1 Introduction

Artificial intelligence (AI) is the study of techniques that allow computers to learn, reason, and act to achieve goals [1]. Recent AI research has focused on creating narrow AI systems that perform one well-defined task in a single domain, such as facial recognition, Internet search, driving a car, or playing a computer game. AI research’s long-term goal is to create general AI with human-like cognitive capabilities. Whereas narrow AI performs a single cognitive task, general AI would perform well on a broad range of cognitive challenges.

Machine learning is an essential type of narrow AI. It permits machines to learn from big data sets without being explicitly programmed. At the time of this writing (summer 2021), the international AI community focuses on a type of machine learning called deep learning. It is a family of statistical techniques for classifying patterns using artificial neural networks with many layers. Deep learning has produced breakthroughs in image and speech recognition, language translation, navigation, and game playing [2, Ch. 1].

This tutorial-style review assesses the state of AI research and its applications. It first compares human intelligence and AI to understand what narrow AI systems, especially deep learning systems, can and cannot do. The paper argues that today’s mathematical and logical approaches to AI have fundamental limitations preventing them from attaining general intelligence even remotely close to human beings. In other words, the non-biological path of narrow AI does not lead to intelligent machines that understand and act similarly to humans.

Next, the article concentrates on the biological path to general AI offered by the field of neuroscience. The review focuses on the Thousand Brains Theory by Jeff Hawkins and his research team (numenta.com). The theory uncovers the computational principles of the neocortex, the human brain’s center of intelligence. The review outlines a computational model of intelligence based on these neocortical principles. The model shows how future AI systems can overcome the stated limitations of current deep learning systems. Finally, the review summarizes essential insights from the neocortex and suggests cooperation between neuroscientists and AI researchers to create general AI.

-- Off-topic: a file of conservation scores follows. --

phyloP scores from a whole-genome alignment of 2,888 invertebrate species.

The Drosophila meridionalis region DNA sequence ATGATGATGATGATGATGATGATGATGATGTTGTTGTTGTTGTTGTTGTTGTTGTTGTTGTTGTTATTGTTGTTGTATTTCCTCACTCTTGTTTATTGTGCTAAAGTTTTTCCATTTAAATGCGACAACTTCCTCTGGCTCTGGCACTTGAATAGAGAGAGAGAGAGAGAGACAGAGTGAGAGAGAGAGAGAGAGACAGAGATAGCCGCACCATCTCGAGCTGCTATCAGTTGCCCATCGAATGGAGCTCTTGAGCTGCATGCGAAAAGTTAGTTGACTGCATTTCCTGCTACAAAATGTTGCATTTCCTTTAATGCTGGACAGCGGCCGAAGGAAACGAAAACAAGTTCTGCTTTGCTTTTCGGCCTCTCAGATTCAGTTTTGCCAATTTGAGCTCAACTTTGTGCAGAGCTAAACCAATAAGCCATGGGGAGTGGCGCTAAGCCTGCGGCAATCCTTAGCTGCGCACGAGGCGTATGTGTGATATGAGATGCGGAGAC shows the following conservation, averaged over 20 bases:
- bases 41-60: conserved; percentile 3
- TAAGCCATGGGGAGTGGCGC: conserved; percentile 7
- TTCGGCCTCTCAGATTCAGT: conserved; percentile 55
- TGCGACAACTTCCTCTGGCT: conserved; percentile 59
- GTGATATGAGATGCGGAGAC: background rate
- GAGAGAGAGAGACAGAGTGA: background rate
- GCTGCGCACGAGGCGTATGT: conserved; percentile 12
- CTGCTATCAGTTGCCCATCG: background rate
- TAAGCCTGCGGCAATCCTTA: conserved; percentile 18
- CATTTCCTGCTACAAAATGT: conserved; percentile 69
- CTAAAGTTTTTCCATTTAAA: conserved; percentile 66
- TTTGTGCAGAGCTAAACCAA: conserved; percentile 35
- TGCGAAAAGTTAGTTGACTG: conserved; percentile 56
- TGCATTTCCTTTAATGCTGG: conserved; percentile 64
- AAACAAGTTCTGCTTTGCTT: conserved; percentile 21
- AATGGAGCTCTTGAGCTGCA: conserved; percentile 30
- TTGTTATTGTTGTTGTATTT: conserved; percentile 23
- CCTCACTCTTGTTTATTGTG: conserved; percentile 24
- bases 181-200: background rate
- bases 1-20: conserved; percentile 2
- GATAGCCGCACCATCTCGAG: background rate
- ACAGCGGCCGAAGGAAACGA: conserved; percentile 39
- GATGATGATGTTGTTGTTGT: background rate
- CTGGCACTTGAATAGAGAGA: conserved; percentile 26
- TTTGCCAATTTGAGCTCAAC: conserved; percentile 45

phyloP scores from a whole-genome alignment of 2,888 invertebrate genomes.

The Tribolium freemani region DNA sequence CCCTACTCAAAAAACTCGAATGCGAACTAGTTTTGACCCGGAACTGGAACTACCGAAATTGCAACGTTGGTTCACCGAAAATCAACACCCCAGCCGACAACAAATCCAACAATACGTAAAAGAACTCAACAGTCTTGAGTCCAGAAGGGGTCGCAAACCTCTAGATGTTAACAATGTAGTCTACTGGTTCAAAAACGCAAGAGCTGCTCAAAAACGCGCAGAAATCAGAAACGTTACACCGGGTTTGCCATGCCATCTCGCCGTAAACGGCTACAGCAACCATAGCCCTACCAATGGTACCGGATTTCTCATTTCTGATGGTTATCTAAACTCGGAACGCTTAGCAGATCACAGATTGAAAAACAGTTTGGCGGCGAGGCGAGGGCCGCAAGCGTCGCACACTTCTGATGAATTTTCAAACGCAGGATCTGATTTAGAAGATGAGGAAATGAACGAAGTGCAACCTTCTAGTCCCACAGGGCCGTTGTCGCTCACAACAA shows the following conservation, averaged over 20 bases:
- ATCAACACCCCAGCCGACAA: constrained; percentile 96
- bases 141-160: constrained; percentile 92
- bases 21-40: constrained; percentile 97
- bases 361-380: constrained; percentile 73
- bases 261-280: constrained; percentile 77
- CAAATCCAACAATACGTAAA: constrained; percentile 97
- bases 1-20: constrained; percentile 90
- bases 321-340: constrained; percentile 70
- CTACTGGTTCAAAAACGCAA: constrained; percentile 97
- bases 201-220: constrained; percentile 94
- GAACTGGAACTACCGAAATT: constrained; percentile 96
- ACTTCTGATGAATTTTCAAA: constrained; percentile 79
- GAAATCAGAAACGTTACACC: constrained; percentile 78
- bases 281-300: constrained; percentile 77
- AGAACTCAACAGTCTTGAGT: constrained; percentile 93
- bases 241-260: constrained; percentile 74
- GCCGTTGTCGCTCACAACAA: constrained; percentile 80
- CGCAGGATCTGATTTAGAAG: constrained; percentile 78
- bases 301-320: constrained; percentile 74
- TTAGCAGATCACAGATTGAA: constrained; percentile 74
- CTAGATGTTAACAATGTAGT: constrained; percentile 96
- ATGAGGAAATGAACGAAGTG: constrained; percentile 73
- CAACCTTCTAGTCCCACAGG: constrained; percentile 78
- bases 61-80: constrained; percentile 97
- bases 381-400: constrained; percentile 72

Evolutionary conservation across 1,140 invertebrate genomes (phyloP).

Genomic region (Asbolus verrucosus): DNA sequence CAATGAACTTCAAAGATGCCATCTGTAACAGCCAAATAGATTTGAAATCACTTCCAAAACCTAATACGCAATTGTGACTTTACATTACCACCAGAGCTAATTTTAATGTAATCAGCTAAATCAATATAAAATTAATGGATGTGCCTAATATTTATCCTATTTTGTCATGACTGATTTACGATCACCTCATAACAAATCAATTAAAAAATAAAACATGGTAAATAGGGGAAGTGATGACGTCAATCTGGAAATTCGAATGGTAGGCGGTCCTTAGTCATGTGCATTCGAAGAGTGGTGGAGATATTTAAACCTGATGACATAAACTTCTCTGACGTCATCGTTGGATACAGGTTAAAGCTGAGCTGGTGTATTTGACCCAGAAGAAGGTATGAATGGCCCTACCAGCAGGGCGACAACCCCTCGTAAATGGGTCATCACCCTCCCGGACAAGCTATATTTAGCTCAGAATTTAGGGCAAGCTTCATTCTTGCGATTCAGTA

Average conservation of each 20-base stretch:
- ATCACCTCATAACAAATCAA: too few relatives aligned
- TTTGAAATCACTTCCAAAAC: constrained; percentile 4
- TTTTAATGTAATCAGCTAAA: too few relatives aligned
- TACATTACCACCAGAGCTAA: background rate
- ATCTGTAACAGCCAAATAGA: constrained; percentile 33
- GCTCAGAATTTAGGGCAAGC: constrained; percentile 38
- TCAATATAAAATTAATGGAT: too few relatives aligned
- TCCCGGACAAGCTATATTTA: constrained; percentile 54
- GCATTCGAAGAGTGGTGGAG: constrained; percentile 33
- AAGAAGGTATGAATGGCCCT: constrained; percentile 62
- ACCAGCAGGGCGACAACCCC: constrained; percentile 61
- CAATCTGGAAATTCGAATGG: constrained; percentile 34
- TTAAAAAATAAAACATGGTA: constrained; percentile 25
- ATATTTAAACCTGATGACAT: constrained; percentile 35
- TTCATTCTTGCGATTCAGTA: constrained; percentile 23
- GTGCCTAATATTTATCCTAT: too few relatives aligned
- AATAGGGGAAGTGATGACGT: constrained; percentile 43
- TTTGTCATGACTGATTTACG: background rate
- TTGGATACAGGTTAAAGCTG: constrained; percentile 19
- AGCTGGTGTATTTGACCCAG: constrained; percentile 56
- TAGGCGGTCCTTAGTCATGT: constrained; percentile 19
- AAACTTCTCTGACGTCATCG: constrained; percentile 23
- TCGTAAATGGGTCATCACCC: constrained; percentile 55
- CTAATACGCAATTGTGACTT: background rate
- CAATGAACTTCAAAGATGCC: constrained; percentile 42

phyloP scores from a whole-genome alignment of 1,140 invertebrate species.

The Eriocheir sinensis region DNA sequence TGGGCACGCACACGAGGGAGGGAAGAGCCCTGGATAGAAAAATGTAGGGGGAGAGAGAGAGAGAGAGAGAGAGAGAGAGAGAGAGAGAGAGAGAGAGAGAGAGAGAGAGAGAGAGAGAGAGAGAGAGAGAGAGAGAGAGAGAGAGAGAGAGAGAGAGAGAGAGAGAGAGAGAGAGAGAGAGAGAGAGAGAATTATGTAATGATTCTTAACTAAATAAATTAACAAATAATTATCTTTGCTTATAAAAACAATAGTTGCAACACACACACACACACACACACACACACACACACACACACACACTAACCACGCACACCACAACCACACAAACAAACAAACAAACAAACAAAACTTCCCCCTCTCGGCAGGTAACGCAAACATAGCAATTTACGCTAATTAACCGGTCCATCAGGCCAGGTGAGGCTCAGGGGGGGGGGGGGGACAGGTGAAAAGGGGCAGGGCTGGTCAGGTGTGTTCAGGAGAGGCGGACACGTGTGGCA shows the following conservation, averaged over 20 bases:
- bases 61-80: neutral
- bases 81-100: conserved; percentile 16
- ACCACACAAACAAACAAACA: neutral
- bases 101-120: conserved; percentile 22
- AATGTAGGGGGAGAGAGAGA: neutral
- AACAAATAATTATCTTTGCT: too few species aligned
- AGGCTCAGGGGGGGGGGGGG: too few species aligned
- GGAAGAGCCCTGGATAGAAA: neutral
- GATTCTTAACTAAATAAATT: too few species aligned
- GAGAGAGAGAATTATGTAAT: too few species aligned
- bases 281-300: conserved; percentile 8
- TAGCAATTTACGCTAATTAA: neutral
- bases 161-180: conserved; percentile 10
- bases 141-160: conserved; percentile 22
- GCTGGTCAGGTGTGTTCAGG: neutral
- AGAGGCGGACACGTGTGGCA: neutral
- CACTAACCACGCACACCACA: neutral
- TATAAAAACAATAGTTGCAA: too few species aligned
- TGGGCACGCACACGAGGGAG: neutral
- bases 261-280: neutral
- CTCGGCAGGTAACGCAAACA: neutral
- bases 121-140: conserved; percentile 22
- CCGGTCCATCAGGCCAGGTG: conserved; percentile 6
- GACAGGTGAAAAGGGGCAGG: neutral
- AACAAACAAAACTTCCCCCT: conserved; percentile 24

The review article caters to a broad readership, including students and practitioners, with expertise in AI or neuroscience, but not both areas. The main goal is to introduce AI experts to neuroscience (Sects. 46). However, we also want to introduce neuroscientists to AI (Sects. 2 and 3) and create a shared understanding, facilitating cooperation between the areas (Sect. 7). Since the relevant literature is vast, it is impossible to reference all articles, books, and online resources. Therefore, rather than adding numerous citations to catalog the many AI and neuroscience researchers’ contributions, the authors have prioritized well-written books, review articles, and tutorials. Together, these sources and their references constitute a starting point for readers to learn more about the intersection between AI and neuroscience and the reverse engineering of the human neocortex.

2 Types of intelligence

This section introduces and contrasts human intelligence with narrow and general AI.

2.1 Human intelligence

Human intelligence is the brain’s ability to learn a model of the world and use it to understand new situations, handle abstract concepts, and create novel behaviors, including manipulating the environment [3, 4]. The brain and the body are massively and reciprocally connected. The communication is parallel, and information flows both ways. The philosophers George Lakoff and Mark Johnson [5, 6] have emphasized the importance of the brain’s sensorimotor integration, i.e., the integration of sensory processing and generation of motor commands.

It is the sensorimotor mechanisms in the brain that allow people to perceive and move around. Sensorimotor integration is also the basis for abstract reasoning. Humans have so-called embodied reasoning because the sensorimotor mechanisms shape their abstract reasoning abilities. The structure of the brain and body, and how it functions in the physical world, constrains and informs the brain’s capabilities [5, Ch. 3].